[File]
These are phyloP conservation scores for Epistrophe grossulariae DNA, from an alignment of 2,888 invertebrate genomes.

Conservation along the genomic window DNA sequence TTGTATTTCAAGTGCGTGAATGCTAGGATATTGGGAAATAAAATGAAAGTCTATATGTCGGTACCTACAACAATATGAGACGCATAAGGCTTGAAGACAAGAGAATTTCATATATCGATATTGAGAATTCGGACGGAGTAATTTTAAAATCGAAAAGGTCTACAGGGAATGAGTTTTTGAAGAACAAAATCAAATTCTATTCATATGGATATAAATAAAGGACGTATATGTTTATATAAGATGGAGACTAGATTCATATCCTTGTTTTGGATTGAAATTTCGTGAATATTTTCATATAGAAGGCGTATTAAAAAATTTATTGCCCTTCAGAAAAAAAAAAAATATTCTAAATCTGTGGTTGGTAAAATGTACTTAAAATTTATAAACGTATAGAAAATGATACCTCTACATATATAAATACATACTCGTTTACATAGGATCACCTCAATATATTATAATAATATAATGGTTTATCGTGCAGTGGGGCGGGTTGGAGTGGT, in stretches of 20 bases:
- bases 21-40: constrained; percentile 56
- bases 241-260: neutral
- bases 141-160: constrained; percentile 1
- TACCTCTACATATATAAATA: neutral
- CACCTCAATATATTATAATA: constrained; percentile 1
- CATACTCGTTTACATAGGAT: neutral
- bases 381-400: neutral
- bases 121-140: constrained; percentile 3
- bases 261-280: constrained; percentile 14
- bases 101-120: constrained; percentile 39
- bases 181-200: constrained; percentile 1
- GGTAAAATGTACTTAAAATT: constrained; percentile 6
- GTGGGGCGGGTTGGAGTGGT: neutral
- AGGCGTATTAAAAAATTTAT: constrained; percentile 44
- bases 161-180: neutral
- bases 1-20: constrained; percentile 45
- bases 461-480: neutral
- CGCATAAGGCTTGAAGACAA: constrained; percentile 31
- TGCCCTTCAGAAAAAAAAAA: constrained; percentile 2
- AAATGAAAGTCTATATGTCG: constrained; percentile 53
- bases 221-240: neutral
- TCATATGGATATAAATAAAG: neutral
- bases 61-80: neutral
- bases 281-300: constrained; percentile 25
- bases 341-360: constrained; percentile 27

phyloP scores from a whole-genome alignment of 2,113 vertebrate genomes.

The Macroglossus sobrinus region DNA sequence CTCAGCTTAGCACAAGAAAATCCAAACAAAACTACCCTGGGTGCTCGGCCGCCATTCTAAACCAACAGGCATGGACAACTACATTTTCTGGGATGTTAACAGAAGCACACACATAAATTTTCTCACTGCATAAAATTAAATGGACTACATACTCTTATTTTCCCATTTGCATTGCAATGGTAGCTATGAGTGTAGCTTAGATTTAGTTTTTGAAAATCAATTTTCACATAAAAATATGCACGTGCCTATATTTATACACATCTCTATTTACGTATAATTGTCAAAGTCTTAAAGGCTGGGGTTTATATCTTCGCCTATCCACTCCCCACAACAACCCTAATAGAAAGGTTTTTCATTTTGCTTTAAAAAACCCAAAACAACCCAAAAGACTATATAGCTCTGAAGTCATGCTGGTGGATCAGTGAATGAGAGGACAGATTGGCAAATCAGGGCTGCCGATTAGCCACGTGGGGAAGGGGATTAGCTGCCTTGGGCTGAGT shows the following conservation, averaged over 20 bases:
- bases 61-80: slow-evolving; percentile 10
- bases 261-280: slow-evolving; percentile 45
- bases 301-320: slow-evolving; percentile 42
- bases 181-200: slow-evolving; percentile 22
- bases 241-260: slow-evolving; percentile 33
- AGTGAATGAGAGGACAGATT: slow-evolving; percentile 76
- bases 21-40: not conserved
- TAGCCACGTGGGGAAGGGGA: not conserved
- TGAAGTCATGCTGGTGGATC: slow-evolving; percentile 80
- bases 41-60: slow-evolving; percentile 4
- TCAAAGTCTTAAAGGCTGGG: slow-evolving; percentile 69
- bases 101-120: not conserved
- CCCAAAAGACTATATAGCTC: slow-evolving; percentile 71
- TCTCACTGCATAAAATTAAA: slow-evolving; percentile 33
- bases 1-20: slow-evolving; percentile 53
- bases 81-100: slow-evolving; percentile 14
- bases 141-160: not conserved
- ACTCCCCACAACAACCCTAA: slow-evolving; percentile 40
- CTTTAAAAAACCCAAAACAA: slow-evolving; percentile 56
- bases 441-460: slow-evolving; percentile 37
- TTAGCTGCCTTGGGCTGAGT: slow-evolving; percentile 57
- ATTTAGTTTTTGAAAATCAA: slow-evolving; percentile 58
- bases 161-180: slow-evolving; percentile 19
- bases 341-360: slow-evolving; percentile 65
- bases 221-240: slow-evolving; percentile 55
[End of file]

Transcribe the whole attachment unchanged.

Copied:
These are phyloP conservation scores for Epistrophe grossulariae DNA, from an alignment of 2,888 invertebrate genomes.

Conservation along the genomic window DNA sequence TTGTATTTCAAGTGCGTGAATGCTAGGATATTGGGAAATAAAATGAAAGTCTATATGTCGGTACCTACAACAATATGAGACGCATAAGGCTTGAAGACAAGAGAATTTCATATATCGATATTGAGAATTCGGACGGAGTAATTTTAAAATCGAAAAGGTCTACAGGGAATGAGTTTTTGAAGAACAAAATCAAATTCTATTCATATGGATATAAATAAAGGACGTATATGTTTATATAAGATGGAGACTAGATTCATATCCTTGTTTTGGATTGAAATTTCGTGAATATTTTCATATAGAAGGCGTATTAAAAAATTTATTGCCCTTCAGAAAAAAAAAAAATATTCTAAATCTGTGGTTGGTAAAATGTACTTAAAATTTATAAACGTATAGAAAATGATACCTCTACATATATAAATACATACTCGTTTACATAGGATCACCTCAATATATTATAATAATATAATGGTTTATCGTGCAGTGGGGCGGGTTGGAGTGGT, in stretches of 20 bases:
- bases 21-40: constrained; percentile 56
- bases 241-260: neutral
- bases 141-160: constrained; percentile 1
- TACCTCTACATATATAAATA: neutral
- CACCTCAATATATTATAATA: constrained; percentile 1
- CATACTCGTTTACATAGGAT: neutral
- bases 381-400: neutral
- bases 121-140: constrained; percentile 3
- bases 261-280: constrained; percentile 14
- bases 101-120: constrained; percentile 39
- bases 181-200: constrained; percentile 1
- GGTAAAATGTACTTAAAATT: constrained; percentile 6
- GTGGGGCGGGTTGGAGTGGT: neutral
- AGGCGTATTAAAAAATTTAT: constrained; percentile 44
- bases 161-180: neutral
- bases 1-20: constrained; percentile 45
- bases 461-480: neutral
- CGCATAAGGCTTGAAGACAA: constrained; percentile 31
- TGCCCTTCAGAAAAAAAAAA: constrained; percentile 2
- AAATGAAAGTCTATATGTCG: constrained; percentile 53
- bases 221-240: neutral
- TCATATGGATATAAATAAAG: neutral
- bases 61-80: neutral
- bases 281-300: constrained; percentile 25
- bases 341-360: constrained; percentile 27

phyloP scores from a whole-genome alignment of 2,113 vertebrate genomes.

The Macroglossus sobrinus region DNA sequence CTCAGCTTAGCACAAGAAAATCCAAACAAAACTACCCTGGGTGCTCGGCCGCCATTCTAAACCAACAGGCATGGACAACTACATTTTCTGGGATGTTAACAGAAGCACACACATAAATTTTCTCACTGCATAAAATTAAATGGACTACATACTCTTATTTTCCCATTTGCATTGCAATGGTAGCTATGAGTGTAGCTTAGATTTAGTTTTTGAAAATCAATTTTCACATAAAAATATGCACGTGCCTATATTTATACACATCTCTATTTACGTATAATTGTCAAAGTCTTAAAGGCTGGGGTTTATATCTTCGCCTATCCACTCCCCACAACAACCCTAATAGAAAGGTTTTTCATTTTGCTTTAAAAAACCCAAAACAACCCAAAAGACTATATAGCTCTGAAGTCATGCTGGTGGATCAGTGAATGAGAGGACAGATTGGCAAATCAGGGCTGCCGATTAGCCACGTGGGGAAGGGGATTAGCTGCCTTGGGCTGAGT shows the following conservation, averaged over 20 bases:
- bases 61-80: slow-evolving; percentile 10
- bases 261-280: slow-evolving; percentile 45
- bases 301-320: slow-evolving; percentile 42
- bases 181-200: slow-evolving; percentile 22
- bases 241-260: slow-evolving; percentile 33
- AGTGAATGAGAGGACAGATT: slow-evolving; percentile 76
- bases 21-40: not conserved
- TAGCCACGTGGGGAAGGGGA: not conserved
- TGAAGTCATGCTGGTGGATC: slow-evolving; percentile 80
- bases 41-60: slow-evolving; percentile 4
- TCAAAGTCTTAAAGGCTGGG: slow-evolving; percentile 69
- bases 101-120: not conserved
- CCCAAAAGACTATATAGCTC: slow-evolving; percentile 71
- TCTCACTGCATAAAATTAAA: slow-evolving; percentile 33
- bases 1-20: slow-evolving; percentile 53
- bases 81-100: slow-evolving; percentile 14
- bases 141-160: not conserved
- ACTCCCCACAACAACCCTAA: slow-evolving; percentile 40
- CTTTAAAAAACCCAAAACAA: slow-evolving; percentile 56
- bases 441-460: slow-evolving; percentile 37
- TTAGCTGCCTTGGGCTGAGT: slow-evolving; percentile 57
- ATTTAGTTTTTGAAAATCAA: slow-evolving; percentile 58
- bases 161-180: slow-evolving; percentile 19
- bases 341-360: slow-evolving; percentile 65
- bases 221-240: slow-evolving; percentile 55